Safety advocates call for a strong standard to protect children
June 29, 2016
Rachel Weintraub, CFA 202-387-6121
Linda Kaiser, PFWBS (314) 494-7890
Carol Pollack-Nelson, ISC (301) 340-2912
Nancy Cowles, KID (312) 595-0649
William Wallace, CU (202) 462-6262
Washington, D.C.—Today the Window Covering Manufacturers Association (WCMA) announced that it will be opening and updating the voluntary safety standard for window coverings, a category of products that includes window blinds and shades.
Parents for Window Blind Safety, Consumer Federation of America, Kids In Danger, Consumers Union and Independent Safety Consulting issued the following joint statement:
“We support this effort. The industry’s voluntary standard, in its current form, falls short in protecting children from the risk of strangulation posed by corded window coverings.
“In opening the standard, WCMA must prioritize that any revisions will finally address the strangulation hazard posed by accessible cords in an effective way. But today’s announcement does not provide the critical details necessary to know whether that will be the case.
“We will be at the table to monitor the discussions and press for a standard that effectively addresses the strangulation hazards on all window covering products. The standard should also help reduce the confusion consumers face when purchasing products with unclear safety claims.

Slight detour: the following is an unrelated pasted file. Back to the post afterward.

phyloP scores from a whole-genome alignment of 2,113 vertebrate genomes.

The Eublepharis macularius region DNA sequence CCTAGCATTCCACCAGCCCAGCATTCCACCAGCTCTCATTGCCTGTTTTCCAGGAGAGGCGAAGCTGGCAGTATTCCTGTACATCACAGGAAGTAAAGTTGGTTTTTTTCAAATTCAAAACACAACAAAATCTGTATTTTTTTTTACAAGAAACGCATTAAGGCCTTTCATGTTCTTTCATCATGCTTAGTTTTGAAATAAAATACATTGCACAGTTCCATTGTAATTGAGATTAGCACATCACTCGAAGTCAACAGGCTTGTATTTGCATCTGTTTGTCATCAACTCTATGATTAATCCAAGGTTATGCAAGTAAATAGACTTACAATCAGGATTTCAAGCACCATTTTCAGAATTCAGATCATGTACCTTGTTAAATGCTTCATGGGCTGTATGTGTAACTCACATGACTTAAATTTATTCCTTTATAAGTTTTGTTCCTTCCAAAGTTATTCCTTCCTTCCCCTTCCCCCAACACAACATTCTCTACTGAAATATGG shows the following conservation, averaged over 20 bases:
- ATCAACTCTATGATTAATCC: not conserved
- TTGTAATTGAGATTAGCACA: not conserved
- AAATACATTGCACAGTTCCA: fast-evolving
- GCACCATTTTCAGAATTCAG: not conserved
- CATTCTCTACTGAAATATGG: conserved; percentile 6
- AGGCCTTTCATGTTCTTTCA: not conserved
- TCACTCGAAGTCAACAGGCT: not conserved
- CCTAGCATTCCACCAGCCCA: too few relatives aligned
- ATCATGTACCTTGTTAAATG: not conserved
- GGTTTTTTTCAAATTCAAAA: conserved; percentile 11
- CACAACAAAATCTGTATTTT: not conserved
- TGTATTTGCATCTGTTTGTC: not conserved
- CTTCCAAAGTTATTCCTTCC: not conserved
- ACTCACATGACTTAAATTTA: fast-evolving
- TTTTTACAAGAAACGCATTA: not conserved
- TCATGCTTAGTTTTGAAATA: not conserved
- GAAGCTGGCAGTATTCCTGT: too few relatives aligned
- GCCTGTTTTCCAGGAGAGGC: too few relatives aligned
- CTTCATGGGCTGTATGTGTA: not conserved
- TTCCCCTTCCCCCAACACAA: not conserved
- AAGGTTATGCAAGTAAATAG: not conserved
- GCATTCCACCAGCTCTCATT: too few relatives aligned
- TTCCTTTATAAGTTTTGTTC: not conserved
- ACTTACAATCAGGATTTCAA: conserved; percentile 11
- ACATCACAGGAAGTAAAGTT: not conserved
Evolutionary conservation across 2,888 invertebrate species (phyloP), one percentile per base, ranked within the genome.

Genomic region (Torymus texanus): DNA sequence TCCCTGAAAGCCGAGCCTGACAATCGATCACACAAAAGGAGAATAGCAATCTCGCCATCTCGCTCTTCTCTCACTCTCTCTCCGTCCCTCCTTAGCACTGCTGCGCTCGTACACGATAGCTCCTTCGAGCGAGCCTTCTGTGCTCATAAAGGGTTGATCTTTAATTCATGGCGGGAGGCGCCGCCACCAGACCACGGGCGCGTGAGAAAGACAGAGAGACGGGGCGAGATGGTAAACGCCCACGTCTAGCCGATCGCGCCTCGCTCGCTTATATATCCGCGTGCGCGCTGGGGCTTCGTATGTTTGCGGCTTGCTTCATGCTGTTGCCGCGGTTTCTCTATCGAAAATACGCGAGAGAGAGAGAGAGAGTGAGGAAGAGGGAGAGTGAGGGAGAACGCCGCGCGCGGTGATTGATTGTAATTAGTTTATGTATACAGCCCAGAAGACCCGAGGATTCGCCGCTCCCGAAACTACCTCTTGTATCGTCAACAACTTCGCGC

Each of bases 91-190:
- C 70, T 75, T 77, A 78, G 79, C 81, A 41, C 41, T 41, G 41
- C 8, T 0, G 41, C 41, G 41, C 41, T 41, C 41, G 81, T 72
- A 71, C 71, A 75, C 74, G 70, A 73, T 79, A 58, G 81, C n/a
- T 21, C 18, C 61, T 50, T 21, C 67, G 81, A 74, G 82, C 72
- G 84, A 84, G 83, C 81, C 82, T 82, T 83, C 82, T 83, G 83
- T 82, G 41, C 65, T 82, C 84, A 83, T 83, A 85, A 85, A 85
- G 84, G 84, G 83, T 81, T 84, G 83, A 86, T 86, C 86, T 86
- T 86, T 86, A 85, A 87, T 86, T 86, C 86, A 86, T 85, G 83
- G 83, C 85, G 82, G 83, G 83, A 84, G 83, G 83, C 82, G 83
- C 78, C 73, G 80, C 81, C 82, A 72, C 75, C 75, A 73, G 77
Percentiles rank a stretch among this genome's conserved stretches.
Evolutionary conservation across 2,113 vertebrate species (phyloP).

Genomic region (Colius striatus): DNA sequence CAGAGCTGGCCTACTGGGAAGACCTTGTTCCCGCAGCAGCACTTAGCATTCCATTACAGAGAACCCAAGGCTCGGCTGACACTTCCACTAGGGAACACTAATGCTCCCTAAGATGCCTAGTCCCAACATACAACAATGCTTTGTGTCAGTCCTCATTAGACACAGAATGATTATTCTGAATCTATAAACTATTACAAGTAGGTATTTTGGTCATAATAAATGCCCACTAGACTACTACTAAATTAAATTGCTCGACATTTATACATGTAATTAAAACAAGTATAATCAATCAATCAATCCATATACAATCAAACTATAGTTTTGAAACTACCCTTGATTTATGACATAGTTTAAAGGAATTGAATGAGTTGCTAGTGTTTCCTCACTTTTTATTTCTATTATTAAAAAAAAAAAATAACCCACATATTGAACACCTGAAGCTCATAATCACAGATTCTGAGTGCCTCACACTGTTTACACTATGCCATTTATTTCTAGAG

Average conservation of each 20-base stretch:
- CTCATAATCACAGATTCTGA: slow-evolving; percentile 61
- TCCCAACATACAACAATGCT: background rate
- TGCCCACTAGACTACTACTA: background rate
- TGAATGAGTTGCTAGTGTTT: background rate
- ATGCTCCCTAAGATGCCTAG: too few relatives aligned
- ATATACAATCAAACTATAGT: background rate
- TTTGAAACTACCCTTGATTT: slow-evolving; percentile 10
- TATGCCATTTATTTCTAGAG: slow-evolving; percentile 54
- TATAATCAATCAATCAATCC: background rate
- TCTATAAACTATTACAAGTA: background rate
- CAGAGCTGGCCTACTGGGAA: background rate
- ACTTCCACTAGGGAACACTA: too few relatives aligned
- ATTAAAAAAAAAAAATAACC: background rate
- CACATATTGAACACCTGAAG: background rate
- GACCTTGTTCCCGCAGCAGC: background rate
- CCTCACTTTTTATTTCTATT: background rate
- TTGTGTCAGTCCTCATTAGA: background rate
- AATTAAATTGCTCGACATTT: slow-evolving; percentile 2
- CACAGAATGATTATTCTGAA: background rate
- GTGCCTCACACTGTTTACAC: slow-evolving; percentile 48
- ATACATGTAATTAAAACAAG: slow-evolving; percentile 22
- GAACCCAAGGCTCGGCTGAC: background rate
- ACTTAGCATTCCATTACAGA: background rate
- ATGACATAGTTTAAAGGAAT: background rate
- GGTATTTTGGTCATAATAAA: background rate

“For this process to be productive, it must be open to all interested parties and incorporate the contributions of the U.S. Consumer Product Safety Commission (CPSC) and consumer advocates. We appreciate the CPSC staff’s commitment to participating in this standards process—their involvement is critical.”
Since 1983, 12 children have died each year and many more suffered permanent brain injuries from strangling in window covering cords. The rate of injuries and deaths has not been significantly reduced since the hazard was first identified in 1983*. These deaths and injuries typically involve children who are 8 years old and younger. Infants, toddlers, as well as school-age children have been harmed by cords inaccurately deemed safe, including those with free repair kits, break away cords, or retrofit safety tassels with safety devices such as cord cleats.
Consumer Federation of America is an association of nearly 300 nonprofit consumer organizations that was established in 1968 to advance the consumer interest through research, advocacy, and education.
Parents for Window Blind Safety is a non profit organization that supports parents whose children have been seriously injured or killed by dangerous cords, educates consumers about the dangers of accessible window covering cords, helps create safer standards in the industry, encourages innovation of safer products in the industry, and tests window covering products for safety.
Kids In Danger (KID) is a nonprofit organization dedicated to protecting children by improving children’s product safety. KID’s mission is to promote the development of safer products, advocate for children and educate parents and caregivers about dangerous children’s products.
Consumers Union is the policy and mobilization arm of Consumer Reports. Consumers Union works for health reform, food and product safety, financial reform, and other consumer issues in Washington, D.C., the states, and in the marketplace. Consumer Reports is the world’s largest independent product-testing organization. Using its more than 50 labs, auto test center, and survey research center, the nonprofit rates thousands of products and services annually. Founded in 1936, Consumer Reports has over 8 million subscribers to its magazine, website, and other publications.
Carol Pollack-Nelson, Ph.D. is a human factors psychologist and an independent safety expert advocating for cord-free window coverings.